Jonah Goldberg

Boycotting the event, as some have recommended, would rightly be seen as a sign of cowardice. Although there's no reason why the GOP has to play to the White House's script. Republicans should be respectful and serious, but they should also designate one or two representatives to speak for them. That's what Democrats did when they designated then-Senator Obama as their sole voice in the White House meeting on the financial crisis in September 2008. Sen. John McCain had conceived that meeting as a grand showcase for his statesmanlike leadership. That didn't work out too well for McCain, and there's no reason to expect that Obama's plan is any more foolproof.

That's the great irony in this whole stunt. Since he took office, Obama has been trying to use Republicans as one kind of foil or another. He started by castigating them as mindless drones of Rush Limbaugh. When Republican leaders opposed Obama's hyper-partisan stimulus, the president chastised them. "You can't just listen to Rush Limbaugh and get things done," he told them.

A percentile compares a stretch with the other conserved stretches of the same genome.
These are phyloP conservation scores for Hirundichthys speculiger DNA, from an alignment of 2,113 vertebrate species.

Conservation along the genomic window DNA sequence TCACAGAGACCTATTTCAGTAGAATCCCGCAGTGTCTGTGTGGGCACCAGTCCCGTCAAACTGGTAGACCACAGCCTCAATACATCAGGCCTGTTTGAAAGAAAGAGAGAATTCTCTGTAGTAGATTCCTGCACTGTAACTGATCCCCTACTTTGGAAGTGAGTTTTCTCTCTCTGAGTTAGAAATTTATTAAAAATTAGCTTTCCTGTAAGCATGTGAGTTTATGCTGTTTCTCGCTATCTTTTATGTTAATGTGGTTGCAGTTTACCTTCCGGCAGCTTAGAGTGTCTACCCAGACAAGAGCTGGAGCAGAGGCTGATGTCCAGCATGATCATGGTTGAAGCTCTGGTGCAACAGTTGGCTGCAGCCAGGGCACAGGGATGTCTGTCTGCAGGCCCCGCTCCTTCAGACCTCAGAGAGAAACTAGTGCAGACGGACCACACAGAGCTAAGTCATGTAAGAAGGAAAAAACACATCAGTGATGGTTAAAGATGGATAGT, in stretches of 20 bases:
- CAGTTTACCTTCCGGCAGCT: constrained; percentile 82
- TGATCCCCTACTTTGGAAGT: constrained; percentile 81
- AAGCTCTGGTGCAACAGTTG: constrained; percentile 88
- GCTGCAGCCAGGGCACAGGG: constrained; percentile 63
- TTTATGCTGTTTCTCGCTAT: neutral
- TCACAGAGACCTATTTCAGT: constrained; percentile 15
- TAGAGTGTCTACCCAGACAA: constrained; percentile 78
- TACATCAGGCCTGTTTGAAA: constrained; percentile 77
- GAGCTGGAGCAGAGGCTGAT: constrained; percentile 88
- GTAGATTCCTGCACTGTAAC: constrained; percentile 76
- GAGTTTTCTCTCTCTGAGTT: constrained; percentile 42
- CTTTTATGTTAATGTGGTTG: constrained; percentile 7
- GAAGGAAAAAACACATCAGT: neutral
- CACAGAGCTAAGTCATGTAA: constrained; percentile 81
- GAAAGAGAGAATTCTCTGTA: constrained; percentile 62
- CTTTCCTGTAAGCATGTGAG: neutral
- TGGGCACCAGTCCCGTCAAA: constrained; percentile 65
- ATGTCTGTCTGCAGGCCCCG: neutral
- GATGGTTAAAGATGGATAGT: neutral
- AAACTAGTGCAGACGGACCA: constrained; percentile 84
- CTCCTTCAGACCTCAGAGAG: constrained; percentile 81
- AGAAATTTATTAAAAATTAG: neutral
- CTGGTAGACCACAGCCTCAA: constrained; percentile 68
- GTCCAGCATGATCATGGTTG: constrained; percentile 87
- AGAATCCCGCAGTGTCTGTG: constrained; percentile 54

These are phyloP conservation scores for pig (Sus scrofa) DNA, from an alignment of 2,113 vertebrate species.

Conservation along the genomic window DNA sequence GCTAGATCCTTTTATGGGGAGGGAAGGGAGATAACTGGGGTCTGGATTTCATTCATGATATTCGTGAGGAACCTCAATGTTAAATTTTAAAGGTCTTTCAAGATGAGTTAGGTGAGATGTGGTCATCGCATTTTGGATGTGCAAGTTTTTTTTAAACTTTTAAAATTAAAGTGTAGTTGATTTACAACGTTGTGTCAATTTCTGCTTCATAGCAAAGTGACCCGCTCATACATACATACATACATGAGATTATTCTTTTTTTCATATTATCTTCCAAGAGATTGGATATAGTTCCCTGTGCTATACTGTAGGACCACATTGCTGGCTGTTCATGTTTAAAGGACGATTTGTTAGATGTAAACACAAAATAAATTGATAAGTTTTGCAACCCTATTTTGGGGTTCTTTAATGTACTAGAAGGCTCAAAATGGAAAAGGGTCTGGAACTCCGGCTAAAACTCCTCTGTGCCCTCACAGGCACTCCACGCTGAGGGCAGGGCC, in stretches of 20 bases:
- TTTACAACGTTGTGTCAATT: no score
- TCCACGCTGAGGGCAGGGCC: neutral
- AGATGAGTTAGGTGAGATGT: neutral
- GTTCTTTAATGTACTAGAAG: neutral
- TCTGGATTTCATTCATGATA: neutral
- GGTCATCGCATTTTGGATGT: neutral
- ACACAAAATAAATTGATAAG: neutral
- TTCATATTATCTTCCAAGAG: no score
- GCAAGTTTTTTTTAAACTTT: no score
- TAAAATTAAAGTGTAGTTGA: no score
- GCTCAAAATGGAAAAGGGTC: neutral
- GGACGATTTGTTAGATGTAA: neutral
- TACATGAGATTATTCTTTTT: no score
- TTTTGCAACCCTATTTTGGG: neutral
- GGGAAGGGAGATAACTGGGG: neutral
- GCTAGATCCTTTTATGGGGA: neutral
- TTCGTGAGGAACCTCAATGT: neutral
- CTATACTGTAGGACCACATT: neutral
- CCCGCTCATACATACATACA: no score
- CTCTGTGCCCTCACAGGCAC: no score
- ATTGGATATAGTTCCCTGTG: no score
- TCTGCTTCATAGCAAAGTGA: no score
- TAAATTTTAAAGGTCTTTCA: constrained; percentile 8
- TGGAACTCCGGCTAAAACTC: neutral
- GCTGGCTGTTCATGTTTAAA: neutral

Then the White House and its supporters started casting the GOP -- and the burgeoning tea party movement -- as a Hieronymus Bosch scene of racists and gun nuts. Senate Majority Leader Harry Reid compared opponents of ObamaCare to opponents of civil rights legislation. House Speaker Nancy Pelosi flatly questioned the patriotism of anyone who objected to Obama's policies. And so on.

At every turn, Obama's agenda became less popular, his support among independents cratered, his promises to change the tone in Washington looked ever more transparent, and his magic spell over the press weakened. Gallup now has Obama in a statistical dead heat against a generic Republican opponent, and the Democratic party is in near total freefall, despite the fact it still has almost total dominion over Washington.

Now the president has another brilliant plan. Once again he has Republicans exactly where he wants them. Only someone who thinks Obama is one explanation away from total victory should think the GOP has reason to worry.

Jonah Goldberg

Jonah Goldberg is editor-at-large of National Review Online,and the author of the book The Tyranny of Clichés. You can reach him via Twitter @JonahNRO.
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